For humans, humans cannot smell when they have water stuck in their noses. However, I am wondering if elephants can smell scents when they have water in their trunks, as they are designed to hold water.


Yes they can, as the G protein-coupled olfactory receptors detect presence of molecules and no receptors exist that are inhibited by competitive binding of water molecules.

Both you and an elephant can smell (with) water in the nose! Just try it! I am sure you can smell a difference between pure water and water with a tiny drop of perfume in it if you aspirate it though your nose!

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    $\begingroup$ But can elephants inhale while holding water in their trunks? That is the question; because airflow through the nose is necessary for olfaction. E.g., humans can't smell well when they have a blocked nose, people who have had their larynx removed can't smell well because they no longer breathe through their nose (see cancerresearchuk.org/about-cancer/laryngeal-cancer/living-with/…), etc. $\endgroup$ – Adhish Jul 31 '20 at 11:17

When you say 'humans can not smell when they have water trapped in their noses', I believe you mean the loss of the sense of scent caused due to nasal congestion, which is due to inflammation, blocking the scent receptors in the nasal cavity (any mechanical blockage preventing odours from reaching the olfactory nerves can cause a loss of sense of smell. This blockage can be due to inflammatory processes like simple infections causing mucus plugs or nasal polyps(1)). Since the basic structure of the respiratory tract is similar in mammals, mucous plugs reduce scent sensitivity in elephants as well.

Olfaction occurs when odourants bind to specific sites on olfactory receptors located in the nasal cavity. They get into the nasal cavity when you breathe or sniff the air.

Molecules of odourants passing through the superior nasal concha of the nasal passages dissolve in the mucus that lines the superior portion of the cavity and are detected by olfactory receptors on the dendrites of the olfactory sensory neurons. This mucus acts as a solvent for odour molecules, flows constantly, and is replaced approximately every ten minutes. ...(2)

(Thanks to @Adhish for the above point.)

If the water itself has a scent, then, as @KaPy3141 pointed out, it can be distinguished because it is in contact with the olfactory receptors. Scent of anything else outside cannot be determined, because they do not reach the receptors.

Elephant lungs are attached directly to the diaphragm and chest wall, allowing them to create much greater "vacuum pressure" for sucking water through their long trunks, while drinking.(3) To open its mouth to breathe would cause the loss of the low pressure and the water column would expelled. So the water column must first be transferred to the mouth, then swallowed before breathing can recommence.(4) Thus, as far as respiration is concerned, they cannot breathe when the trunk contains a column of water, and, as a result, odourants cannot enter the nasal cavity, and elephants cannot smell in this case.





  • $\begingroup$ I am not familiar with elephant nasal anatomy, but this answer definitely needs corrections regarding human nasal anatomy and physiology. E.g., (a) mucus, far from being a barrier to olfaction, is ESSENTIAL for chemicals to dissolve and reach the olfactory epithelium. (b) Not everything in the nose is in contact with the olfactory epithelium, which is a localised structure far up in the roof of the nasal cavity. For a review of these topics, see ncbi.nlm.nih.gov/pmc/articles/PMC3131780 $\endgroup$ – Adhish Aug 1 '20 at 5:17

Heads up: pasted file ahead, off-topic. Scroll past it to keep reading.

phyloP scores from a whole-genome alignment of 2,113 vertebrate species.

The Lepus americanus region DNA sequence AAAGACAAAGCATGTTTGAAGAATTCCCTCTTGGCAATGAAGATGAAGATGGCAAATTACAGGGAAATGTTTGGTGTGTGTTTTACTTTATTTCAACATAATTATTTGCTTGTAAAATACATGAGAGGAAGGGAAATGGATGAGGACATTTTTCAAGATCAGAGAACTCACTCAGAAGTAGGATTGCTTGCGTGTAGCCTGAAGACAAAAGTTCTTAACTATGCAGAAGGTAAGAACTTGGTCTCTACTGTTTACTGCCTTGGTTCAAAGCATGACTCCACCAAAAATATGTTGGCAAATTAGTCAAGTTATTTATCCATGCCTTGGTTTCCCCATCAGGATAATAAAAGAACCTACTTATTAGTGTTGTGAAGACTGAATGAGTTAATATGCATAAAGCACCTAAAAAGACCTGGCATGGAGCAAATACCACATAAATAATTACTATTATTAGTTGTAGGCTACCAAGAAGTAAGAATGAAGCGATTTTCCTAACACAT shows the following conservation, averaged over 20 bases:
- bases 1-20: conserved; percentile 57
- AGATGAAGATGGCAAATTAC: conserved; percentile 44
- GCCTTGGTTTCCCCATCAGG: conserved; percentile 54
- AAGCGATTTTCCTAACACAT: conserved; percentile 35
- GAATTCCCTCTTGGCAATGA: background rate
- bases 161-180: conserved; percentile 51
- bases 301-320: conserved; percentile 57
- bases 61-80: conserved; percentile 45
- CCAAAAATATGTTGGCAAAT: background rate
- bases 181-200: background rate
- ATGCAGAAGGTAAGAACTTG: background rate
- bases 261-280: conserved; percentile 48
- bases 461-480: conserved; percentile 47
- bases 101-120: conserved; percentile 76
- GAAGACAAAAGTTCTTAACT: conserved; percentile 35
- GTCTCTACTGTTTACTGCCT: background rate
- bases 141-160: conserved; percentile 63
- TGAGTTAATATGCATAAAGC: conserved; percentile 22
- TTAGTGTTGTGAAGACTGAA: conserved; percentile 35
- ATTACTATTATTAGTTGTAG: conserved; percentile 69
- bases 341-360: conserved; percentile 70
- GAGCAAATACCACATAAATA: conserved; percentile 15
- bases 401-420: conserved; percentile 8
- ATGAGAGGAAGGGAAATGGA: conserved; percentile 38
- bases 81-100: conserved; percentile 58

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    $\begingroup$ Also, the Quora website cannot be considered a reliable source of scientific knowledge. Most of their answers are opinion-based and do not cite any sources. $\endgroup$ – Adhish Aug 1 '20 at 5:20
  • $\begingroup$ I agree with your opinion regarding Quora, but the lines I picked were from a well detailed, clear answer. I was looking for a logical explanation of a known fact, and Quora seemed to have it - so I used it. 'Most' of Quora is junk, not all. If there are still things that are not clarified yet, I would humbly delete the lines I borrowed, but that would just make the answer difficult to digest. $\endgroup$ – Bipasha Aug 1 '20 at 13:29
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    $\begingroup$ +1 for the edits. Also, I just came across this book (which can be previewed for free on Google): books.google.co.in/books?id=A3GFYySwY1cC. It talks of the vomeronasal organ, which has a role in olfaction in the elephant, particularly where pheromones are concerned. I'd recommend it, I found the text on pp 411–412 quite interesting. $\endgroup$ – Adhish Aug 1 '20 at 14:24

Humans are not designed to have water inside their nose, so water doesn't get stuck there very naturally. Neither humans nor elephants can inhale new scents if they have their nose blocked by water or otherwise, but the olfactory cavity will still transmit some information to the brain even if the nasal passage is obstructed.

There isn't a lot of research on the subject online. enter image description here

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  • $\begingroup$ Oops, I accidentally clicked downvote and can't undo it now. $\endgroup$ – Adhish Aug 1 '20 at 14:01
  • $\begingroup$ I think I'll be able to undo it if you make any edit, even if it's just a comma. You could also edit it to include information about the vomeronasal organ, a parallel olfaction system in the elephant (see books.google.co.in/books?id=A3GFYySwY1cC). And sorry for the mistaken click again. $\endgroup$ – Adhish Aug 1 '20 at 14:28
  • $\begingroup$ oh it's ok. no worries. $\endgroup$ – aliential Aug 1 '20 at 15:02

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